info@britches.org.uk

Britches' Story

Britches was the name of a stump-tailed macaque monkey who was born into a breeding colony at the University of California, Riverside in March 1985. He was removed from his mother at birth and had his eyelids sewn shut as part of a three-year maternal and sensory-deprivation study involving 24 infant monkeys. The study was conducted by David H. Warren.

Britches was removed from the laboratory, along with 1,115 other animals, when he was five weeks old during a raid on April 20, 1985 by the Animal Liberation Front (ALF). He was named by Joseph who led the cell. The ALF made a videotape of their raid and of Britches' condition when they found him. As a result of the publicity when the video was released by People for the Ethical Treatment of Animals, and after condemnation of the experiments by scientists and the American Council of the Blind, eight of the 17 studies interrupted by the raid were not restarted, and the university stopped allowing baby monkeys' eyes to be sewn shut, according to reports filed by the university with the government. Dr. Grant Mack, president of the American Council of the Blind, called the experiment "one of the most repugnant and ill-conceived boondoggles that I've heard about for a long time."

The experiments were designed to study the behavioral and neural development of monkeys reared with a sensory substitution device. Five groups of four macaques were to be raised from birth to three months, and one group to six months, blinded while wearing a Trisensor Aid (TSA), an experimental version of a blind travel aid, the Sonicguide. Other control groups were to wear the device with normal vision, or wear a dummy device with no vision. At the end of the experiment, the monkeys were to be killed, and the visual, auditory and motor areas in their brains would be studied.

Activists found Britches alone in a cage with bandages around his eyes and a sonar device attached to his head that emitted a high-pitched screech every few minutes. He was clinging to a device, covered in towelling, that had two fake nipples attached, apparently intended to serve as a surrogate mother.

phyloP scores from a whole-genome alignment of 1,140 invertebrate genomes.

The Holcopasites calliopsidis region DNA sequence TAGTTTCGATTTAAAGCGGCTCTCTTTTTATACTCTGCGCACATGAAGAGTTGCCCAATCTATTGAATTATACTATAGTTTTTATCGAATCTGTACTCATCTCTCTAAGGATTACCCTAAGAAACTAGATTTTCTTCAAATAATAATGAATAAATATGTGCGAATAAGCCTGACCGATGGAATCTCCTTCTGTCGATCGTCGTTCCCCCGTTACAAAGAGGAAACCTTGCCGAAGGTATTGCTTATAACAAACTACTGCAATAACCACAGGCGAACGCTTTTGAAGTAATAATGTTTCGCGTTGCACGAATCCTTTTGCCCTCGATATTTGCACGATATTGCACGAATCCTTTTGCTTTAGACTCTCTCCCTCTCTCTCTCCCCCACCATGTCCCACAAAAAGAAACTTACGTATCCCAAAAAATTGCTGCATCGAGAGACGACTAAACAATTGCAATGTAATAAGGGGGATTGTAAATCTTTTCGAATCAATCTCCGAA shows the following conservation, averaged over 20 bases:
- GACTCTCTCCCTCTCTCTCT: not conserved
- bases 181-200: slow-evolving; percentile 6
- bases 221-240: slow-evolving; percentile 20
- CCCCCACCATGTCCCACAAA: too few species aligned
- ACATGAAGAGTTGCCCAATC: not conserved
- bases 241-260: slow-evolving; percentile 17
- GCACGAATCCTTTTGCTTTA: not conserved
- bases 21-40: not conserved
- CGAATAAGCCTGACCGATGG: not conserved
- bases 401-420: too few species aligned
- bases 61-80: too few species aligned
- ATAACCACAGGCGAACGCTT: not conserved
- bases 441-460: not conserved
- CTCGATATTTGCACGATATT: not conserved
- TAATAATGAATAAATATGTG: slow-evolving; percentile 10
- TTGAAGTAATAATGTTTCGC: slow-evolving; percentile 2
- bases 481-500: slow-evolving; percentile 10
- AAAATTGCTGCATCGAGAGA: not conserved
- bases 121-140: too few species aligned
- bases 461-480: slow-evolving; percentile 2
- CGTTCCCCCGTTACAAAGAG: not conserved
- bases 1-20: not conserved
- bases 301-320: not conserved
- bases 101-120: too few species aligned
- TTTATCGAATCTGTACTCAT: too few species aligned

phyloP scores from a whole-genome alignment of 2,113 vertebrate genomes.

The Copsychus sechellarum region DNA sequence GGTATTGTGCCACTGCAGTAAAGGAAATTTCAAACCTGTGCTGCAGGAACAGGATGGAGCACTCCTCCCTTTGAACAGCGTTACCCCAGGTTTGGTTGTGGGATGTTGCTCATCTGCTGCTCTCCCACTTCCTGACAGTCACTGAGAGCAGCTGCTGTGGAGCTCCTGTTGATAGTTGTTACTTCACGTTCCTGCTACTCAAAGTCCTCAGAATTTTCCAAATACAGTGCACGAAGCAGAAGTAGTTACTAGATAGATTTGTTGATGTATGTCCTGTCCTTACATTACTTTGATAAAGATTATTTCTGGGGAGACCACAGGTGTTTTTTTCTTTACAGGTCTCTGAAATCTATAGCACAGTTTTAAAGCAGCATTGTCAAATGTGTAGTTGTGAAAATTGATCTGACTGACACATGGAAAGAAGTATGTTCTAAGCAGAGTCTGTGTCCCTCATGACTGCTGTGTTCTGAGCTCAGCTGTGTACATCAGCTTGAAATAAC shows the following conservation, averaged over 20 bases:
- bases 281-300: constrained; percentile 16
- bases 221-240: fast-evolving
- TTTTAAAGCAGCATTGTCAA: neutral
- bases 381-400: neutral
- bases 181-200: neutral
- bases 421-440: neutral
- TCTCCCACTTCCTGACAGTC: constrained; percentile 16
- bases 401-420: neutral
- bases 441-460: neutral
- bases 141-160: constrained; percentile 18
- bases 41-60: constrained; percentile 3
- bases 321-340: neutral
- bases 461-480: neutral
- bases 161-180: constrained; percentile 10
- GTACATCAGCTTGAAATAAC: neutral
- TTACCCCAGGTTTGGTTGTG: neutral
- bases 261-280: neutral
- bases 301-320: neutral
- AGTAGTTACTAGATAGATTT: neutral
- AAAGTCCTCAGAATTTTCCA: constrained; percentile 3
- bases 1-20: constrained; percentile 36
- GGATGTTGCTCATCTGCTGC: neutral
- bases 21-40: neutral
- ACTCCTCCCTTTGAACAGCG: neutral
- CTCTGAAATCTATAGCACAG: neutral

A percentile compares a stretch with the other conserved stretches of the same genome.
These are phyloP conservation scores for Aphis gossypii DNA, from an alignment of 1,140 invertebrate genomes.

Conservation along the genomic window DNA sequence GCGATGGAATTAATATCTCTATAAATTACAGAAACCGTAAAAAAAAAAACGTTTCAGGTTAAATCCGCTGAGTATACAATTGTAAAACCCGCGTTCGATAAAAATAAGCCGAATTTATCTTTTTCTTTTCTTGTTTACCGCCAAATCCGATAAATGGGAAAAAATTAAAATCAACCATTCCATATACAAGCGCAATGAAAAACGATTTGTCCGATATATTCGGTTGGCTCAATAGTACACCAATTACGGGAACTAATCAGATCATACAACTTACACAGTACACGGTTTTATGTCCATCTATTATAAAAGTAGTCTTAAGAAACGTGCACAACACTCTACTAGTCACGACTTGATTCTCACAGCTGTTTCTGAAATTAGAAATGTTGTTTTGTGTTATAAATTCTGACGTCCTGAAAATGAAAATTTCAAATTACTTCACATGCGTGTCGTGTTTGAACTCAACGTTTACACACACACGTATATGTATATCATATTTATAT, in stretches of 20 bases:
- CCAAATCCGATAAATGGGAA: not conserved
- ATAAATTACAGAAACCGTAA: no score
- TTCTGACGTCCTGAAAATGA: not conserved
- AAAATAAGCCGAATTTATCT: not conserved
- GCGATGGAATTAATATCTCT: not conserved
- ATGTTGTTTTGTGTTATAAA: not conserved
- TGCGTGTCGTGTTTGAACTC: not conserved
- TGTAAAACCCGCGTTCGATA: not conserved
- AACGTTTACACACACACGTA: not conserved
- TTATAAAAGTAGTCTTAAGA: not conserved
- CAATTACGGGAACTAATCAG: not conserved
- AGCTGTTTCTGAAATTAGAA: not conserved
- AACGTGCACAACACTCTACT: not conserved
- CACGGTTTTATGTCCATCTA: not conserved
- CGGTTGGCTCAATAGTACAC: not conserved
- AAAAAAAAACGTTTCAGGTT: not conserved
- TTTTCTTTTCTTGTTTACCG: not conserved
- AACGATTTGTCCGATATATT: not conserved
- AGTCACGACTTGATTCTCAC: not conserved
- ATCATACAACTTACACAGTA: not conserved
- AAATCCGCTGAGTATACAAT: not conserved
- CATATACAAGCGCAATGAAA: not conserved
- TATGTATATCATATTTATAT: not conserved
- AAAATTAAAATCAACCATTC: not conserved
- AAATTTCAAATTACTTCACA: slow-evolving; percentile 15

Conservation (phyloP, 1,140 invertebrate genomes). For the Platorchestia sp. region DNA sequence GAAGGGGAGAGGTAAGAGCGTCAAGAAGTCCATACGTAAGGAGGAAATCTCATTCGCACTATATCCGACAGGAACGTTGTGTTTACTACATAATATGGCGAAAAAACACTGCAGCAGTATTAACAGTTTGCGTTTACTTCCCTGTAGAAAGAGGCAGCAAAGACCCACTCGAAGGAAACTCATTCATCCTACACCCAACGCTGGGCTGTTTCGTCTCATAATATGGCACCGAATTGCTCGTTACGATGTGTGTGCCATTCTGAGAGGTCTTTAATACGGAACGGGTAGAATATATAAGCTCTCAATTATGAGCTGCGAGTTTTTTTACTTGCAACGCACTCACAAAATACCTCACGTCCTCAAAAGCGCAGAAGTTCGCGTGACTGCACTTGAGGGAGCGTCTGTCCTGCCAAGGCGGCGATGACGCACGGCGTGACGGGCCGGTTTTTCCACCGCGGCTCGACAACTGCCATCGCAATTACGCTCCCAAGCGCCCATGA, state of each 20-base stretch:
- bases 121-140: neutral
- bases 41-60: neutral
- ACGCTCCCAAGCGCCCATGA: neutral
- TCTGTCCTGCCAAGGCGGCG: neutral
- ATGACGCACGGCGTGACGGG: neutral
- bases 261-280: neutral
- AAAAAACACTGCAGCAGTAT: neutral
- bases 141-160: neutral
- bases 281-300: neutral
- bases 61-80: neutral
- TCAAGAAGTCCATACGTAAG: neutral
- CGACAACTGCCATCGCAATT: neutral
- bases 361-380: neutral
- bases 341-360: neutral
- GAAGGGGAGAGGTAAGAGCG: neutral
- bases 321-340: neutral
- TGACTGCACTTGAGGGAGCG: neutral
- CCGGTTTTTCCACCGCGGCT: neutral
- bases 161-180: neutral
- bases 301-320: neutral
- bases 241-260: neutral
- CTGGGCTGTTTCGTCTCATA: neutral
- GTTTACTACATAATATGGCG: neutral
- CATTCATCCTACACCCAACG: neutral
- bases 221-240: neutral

Veterinarian ophthalmologist Dr. Ned Buyukmihci of the University of California, Davis, and founder of Veterinarians for Animal Rights, examined Britches after he was removed from the lab. He stated that the sutures used were too large and that the monkey's eye pads were filthy. He said: "There is no possible justification for this sloppy, painful experiment."

Bettina Flavioli, a veterinarian hired by the ALF, examined Britches and wrote a report on the day of his removal from the lab. According to Ingrid Newkirk, president of People for the Ethical Treatment of Animals, the report read:

"On this day, April 20, 1985, I have been called to administer an examination and follow-up care to an infant stumptail macaque, male, my guess approximately five weeks of age. Said infant allegedly liberated by the Animal Liberation Front from the UC-Riverside laboratory.

"Attached to infant's head by means of bandage and tape is an apparatus of some sort with what appears to be some sort of electrical cord extending from it. It has been cut. Bilaterally are short lengths of tubing emerging from the bandage. Tape is in direct contact with the face and neck. Bandage lifted rostrally from right eye due to excessive moisture and right eye partially visible.

"Beneath the bandages are two cotton pads, one for each eye ... Both pads are filthy and soaked with moisture. Bilaterally upper eyelids are sutured to lower eyelids. The sutures are grossly oversized for the purpose intended. Many of these sutures have torn through lid tissue resulting in multiple lacerations of the lids. There is an open space between upper and lower lids of both eyes of about one quarter inch, and sutures are contacting corneal tissue resulting in excessive tearing ...

"Infant demonstrates photophobia. Penis of infant is edematous and inflamed. There are smegma accumulations. Generalized muscle development poor. Skin dry. Body odor foul."

Britches was one of the (relatively) lucky ones. He was lovingly cared for and though the psychological trauma lasted for a time, he was able to fully recover from his physical injuries. Then, when he was five months old he was flown to a primate sanctuary where he was apopted by an elderly female macaque who had already raised several orphans.

Sadly, elsewhere in laboratories thousands of primates just like Britches are suffering, unprotected by laws that allow painful and useless tests to be performed upon them. Please share the story of Britches with your friends and please don't support the vivisection industry.